Natarajan P, Kukanti C (2024) A Questionnaire-Based Survey of Perioperative Utilisation of Ultrasound among Anaesthesiology Residents. Int J Anesthetic Anesthesiol 11:171.

Original Article | OPEN ACCESS DOI: 10.23937/2377-4630/1410171

A Questionnaire-Based Survey of Perioperative Utilisation of Ultrasound among Anaesthesiology Residents

Pharanitharan Natarajan1 and Chandini Kukanti2*

1Senior Resident, Department of Anaesthesiology, AIIMS Raipur, India

2Junior Resident, Department of Anaesthesiology, AIIMS Raipur, India


Ultrasonography (USG) is a resourceful tool in the perioperative period. A structured training curriculum during residency can enhance the utilisation of USG among residents. This cross-sectional online survey was conducted to evaluate the utilisation of USG in the perioperative period and to assess the adequacy of current training. It was found that although the availability of USG has increased, its use in the perioperative period is limited due to various factors such as time constraints. The use of USG in the preoperative and postoperative periods is limited when compared to the intraoperative period. The majority of the residents (N = 82, 81.2%) felt that they needed more training in the utilisation of USG.


USG: Ultrasonography; GRV: Gastric Residual Volume; DVT: Deep Vein Thrombosis; ECHO: Echocardiography, POCUS: Point of Care Ultrasound, BMI: Body Mass Index


The evolution of ultrasound (USG) has revolutionised the medical field with its rapid and accurate diagnosis for effective management especially during emergencies. It is portable and its availability is increasing even in low-resource settings [1]. The role of USG in the perioperative period is rapidly emerging. It is used for various purposes such as vascular access, administration of regional nerve blocks and echocardiographic evaluation of cardiac function [2]. Since anaesthesiologists frequently encounter unanticipated emergencies, USG can be a useful tool at hand, considering its easy accessibility and portability. More emphasis is being placed on including USG in routine clinical practice to improve diagnostic accuracy by implementing USG as a fifth pillar of clinical examination [3]. The two important steps in the proper utilisation of USG include a clear image acquisition followed by an interpretation of the acquired image. This necessitates a structured training curriculum regarding the principles of ultrasound, a knowledge of its utilisation in the perioperative period and its role in the determination of the treatment plan during residency.

Materials and Methods

Study design, settings and participants

A cross-sectional online survey was conducted via Google Forms among anaesthesiologists at various Tertiary care centres in India. All anaesthesiologists who were willing to fill out the forms were included. No prior sample size calculation was done.

Study procedure

A questionnaire was formatted consisting of 15 questions. The questionnaire was sent to the participants through email or any electronic mode of communication. This was an electronic survey conducted after obtaining informed consent from the participants. The participants were directed to complete the self-reported questionnaire and submit the responses. The survey was conducted over one week. Each participant was allowed to submit one response only. Confidentiality of the records was maintained.


The questionnaire consisted of 15 questions (Table 1) regarding the designation of the participant, the availability of ultrasound and the utilisation of ultrasound in the perioperative period. It was aimed at evaluating the various indications for which ultrasound was used and also to assess the adequacy of training among anaesthesiology residents pertaining to the perioperative utilisation of ultrasound. The questions were in English and distributed as Google forms with all questions requiring a response mandatorily. However, it was not validated or tested in a pilot study.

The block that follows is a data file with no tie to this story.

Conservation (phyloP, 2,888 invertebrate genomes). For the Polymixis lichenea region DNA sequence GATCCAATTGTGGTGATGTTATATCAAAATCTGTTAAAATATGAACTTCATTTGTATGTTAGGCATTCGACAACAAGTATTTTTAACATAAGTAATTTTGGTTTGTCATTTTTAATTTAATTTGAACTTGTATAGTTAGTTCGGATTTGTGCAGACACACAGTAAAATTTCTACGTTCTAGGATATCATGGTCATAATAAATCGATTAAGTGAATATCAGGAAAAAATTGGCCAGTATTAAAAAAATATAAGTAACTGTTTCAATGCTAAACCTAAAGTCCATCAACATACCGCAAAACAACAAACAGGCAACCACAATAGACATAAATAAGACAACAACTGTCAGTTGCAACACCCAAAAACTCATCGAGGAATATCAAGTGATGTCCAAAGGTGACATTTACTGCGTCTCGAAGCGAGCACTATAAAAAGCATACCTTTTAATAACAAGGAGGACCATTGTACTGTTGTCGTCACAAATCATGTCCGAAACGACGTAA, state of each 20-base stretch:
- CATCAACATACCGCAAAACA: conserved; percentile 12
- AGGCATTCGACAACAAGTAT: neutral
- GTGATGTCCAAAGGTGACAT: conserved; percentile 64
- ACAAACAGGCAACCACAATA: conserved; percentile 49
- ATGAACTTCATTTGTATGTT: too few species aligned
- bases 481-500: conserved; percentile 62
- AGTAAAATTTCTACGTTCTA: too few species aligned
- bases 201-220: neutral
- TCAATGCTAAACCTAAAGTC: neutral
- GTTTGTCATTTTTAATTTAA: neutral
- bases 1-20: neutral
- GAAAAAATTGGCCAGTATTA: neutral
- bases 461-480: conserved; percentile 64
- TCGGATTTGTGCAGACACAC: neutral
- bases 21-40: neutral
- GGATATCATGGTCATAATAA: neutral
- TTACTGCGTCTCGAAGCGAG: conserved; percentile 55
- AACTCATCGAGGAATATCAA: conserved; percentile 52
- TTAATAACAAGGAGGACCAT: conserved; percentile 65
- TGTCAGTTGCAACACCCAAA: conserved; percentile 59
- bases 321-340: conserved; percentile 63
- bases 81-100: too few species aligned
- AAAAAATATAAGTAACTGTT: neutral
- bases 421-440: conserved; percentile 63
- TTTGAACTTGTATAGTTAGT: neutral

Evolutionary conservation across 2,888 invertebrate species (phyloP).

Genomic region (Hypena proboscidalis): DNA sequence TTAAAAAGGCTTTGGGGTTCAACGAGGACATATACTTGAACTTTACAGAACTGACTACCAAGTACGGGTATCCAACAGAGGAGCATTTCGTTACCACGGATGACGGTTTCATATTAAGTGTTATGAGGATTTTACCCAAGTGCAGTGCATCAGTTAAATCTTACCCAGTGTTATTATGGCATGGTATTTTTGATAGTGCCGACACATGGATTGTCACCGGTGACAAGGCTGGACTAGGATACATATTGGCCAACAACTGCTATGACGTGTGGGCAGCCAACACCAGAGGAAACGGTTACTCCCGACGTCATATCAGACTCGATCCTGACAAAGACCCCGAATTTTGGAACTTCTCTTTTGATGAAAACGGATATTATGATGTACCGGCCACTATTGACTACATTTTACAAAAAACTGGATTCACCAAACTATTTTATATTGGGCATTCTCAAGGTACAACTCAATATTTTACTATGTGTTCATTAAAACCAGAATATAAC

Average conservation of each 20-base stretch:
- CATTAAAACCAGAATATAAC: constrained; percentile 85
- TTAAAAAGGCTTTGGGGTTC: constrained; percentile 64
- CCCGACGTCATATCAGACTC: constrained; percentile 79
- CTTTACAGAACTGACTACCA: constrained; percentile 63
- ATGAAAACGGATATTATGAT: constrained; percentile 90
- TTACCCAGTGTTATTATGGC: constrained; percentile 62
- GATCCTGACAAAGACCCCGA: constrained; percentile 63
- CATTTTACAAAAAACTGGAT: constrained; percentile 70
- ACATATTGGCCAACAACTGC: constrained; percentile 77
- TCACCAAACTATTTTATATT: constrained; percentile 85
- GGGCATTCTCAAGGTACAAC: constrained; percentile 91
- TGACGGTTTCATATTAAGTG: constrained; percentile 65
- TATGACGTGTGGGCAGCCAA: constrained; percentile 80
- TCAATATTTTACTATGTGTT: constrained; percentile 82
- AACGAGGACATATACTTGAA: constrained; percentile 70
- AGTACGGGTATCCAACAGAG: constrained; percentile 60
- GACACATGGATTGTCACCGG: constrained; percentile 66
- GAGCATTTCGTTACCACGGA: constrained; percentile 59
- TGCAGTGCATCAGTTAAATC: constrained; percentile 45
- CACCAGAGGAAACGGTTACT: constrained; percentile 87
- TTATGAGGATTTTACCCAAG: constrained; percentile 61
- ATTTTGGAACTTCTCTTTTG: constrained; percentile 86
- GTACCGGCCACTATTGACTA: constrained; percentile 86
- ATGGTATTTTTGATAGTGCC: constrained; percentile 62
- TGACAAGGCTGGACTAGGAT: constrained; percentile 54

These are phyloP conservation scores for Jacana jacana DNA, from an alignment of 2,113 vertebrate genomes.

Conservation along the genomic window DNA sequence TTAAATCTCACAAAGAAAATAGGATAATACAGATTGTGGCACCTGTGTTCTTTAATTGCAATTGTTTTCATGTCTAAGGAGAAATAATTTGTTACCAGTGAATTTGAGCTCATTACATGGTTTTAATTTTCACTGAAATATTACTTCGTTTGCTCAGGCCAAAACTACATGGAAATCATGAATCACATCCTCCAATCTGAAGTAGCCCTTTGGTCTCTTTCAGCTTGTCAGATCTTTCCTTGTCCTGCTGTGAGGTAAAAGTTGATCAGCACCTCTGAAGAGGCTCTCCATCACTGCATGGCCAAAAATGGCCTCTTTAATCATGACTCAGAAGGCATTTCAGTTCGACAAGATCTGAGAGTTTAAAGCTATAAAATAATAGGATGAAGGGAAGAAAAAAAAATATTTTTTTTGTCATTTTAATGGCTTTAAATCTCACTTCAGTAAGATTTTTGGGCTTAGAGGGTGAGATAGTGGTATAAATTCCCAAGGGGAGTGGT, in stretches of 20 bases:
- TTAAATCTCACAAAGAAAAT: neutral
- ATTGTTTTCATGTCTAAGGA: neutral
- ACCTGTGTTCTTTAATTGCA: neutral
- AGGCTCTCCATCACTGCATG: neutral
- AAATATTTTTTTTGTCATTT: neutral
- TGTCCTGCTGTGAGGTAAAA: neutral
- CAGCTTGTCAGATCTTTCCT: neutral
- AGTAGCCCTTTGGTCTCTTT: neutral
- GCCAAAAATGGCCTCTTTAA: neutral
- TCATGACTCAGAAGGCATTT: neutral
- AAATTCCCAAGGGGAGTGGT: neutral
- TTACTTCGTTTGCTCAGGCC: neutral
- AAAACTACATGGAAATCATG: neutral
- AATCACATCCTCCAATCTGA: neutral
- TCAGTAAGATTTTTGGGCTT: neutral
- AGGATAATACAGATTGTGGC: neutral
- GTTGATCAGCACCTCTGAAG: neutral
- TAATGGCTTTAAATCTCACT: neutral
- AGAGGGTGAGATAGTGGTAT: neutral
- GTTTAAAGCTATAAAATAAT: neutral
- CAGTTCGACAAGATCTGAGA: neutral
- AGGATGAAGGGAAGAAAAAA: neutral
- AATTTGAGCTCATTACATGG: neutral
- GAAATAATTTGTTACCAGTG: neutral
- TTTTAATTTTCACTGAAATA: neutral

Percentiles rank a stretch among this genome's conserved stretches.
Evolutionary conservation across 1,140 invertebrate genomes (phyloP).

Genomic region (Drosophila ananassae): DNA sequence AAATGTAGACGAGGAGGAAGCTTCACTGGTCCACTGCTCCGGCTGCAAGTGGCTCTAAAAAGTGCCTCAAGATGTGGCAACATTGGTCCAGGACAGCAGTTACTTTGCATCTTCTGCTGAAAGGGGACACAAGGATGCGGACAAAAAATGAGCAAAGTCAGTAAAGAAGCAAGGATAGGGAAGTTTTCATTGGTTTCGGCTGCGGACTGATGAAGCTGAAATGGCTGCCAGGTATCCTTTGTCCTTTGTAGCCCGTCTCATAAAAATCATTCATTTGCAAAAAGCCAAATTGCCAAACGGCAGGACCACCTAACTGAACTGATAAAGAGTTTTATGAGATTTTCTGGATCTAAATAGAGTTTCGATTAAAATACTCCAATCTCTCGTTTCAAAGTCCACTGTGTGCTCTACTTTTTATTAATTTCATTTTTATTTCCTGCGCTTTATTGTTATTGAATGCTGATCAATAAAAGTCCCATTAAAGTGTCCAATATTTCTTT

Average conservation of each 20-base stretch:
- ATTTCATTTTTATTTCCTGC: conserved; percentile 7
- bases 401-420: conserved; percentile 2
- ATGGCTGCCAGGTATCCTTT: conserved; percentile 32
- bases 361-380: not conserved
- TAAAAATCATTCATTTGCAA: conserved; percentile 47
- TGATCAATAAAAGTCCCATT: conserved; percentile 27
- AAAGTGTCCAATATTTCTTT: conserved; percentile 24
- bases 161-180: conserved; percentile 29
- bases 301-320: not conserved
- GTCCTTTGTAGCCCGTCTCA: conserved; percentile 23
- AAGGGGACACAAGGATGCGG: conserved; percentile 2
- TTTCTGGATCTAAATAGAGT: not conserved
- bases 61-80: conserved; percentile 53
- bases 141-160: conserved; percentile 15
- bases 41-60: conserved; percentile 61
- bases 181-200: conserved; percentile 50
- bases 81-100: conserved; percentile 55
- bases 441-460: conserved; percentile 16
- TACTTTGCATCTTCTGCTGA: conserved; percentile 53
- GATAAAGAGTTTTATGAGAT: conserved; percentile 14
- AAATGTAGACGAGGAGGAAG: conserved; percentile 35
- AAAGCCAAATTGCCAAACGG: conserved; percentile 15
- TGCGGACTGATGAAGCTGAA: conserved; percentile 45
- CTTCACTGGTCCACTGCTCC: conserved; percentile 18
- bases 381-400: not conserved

Table 1: Questionnaire on Perioperative utilisation of ultrasound. View Table 1

Inclusion criteria

Anaesthesiologists at various tertiary care institutes in India who were willing to submit their responses to the questionnaire were included.

Exclusion criteria

Those who declined the consent for participation were excluded.

Statistical analysis

Statistical analysis was performed with Microsoft Excel (office 365) software.


The google forms were distributed via email or other electronic modes. Out of the 250 forms distributed, 101 responses were recorded with a response rate of 40.4%. The data was collected for one week and the collected data was entered in Microsoft excel for analysis and graphical representation. Most of the participants were junior residents pursuing anaesthesiology residency (N = 58, 57.4%) at a tertiary care centre and Senior residents, who completed three years of residency training in anaesthesiology (N = 35, 34.7%) (Figure 1). USG was available for routine use at almost all institutes (N = 100, 99%). More than half the residents (N = 66, 65.3%) used USG on a daily basis in the perioperative period for various indications. Less than half the residents (N = 43, 42.6%) received training in utilisation of USG regularly whereas a few residents (N = 7, 6.9%) never received any formal training during residency (Figure 2). The utilisation of USG was predominantly for performing intraoperative procedures (N = 85, 84.2%) such as venous and arterial cannula or administration of regional nerve blocks, with limited use in the preoperative evaluation (N = 10, 9.9%) and postoperative diagnosis and treatment (N = 6, 5.9%) (Figure 3). Preoperative evaluation of fluid status for prediction of intraoperative hypotension and to determine the intraoperative fluid requirements was done in specific cases only (N = 81, 80.2%) and routinely in all cases by a few (N = 3, 3%). The use of USG for preoperative estimation of gastric residual volume (GRV) in emergency cases for prediction of risk of aspiration (N = 13, 12.9%) as well as for the assessment of anticipated difficult airway (N = 20, 19.8%) was very minimal. Less than half the residents performed Deep vein thrombosis (DVT) screening preoperatively (N = 46, 45.5%) in all high-risk cases such as cases of long bone fractures with prolonged immobilisation. Screening echocardiography (ECHO) for preoperative assessment of cardiac function such as evaluation of valvular function and to identify any regional wall motion abnormalities was done by many (N = 73, 72.3%). When encountered with multiple failed attempts at spinal or epidural anaesthesia, the majority of the anaesthesiologists (N = 86, 85.1%) opted to conduct the case under general anaesthesia rather than attempting central neuraxial blockade under USG guidance (N = 15, 14.9%). The majority of the residents (N = 86, 85.1%) felt that USG is being underutilised in the perioperative period and everyone felt that USG should be included as a part of the anaesthesiology curriculum during residency. Time was considered as a limiting factor for the underutilisation of USG by many (N = 53, 52.5%). Even though USG has been utilised more in recent times, the majority of the residents (N = 82, 81.2%) felt that they needed more training (Figure 4).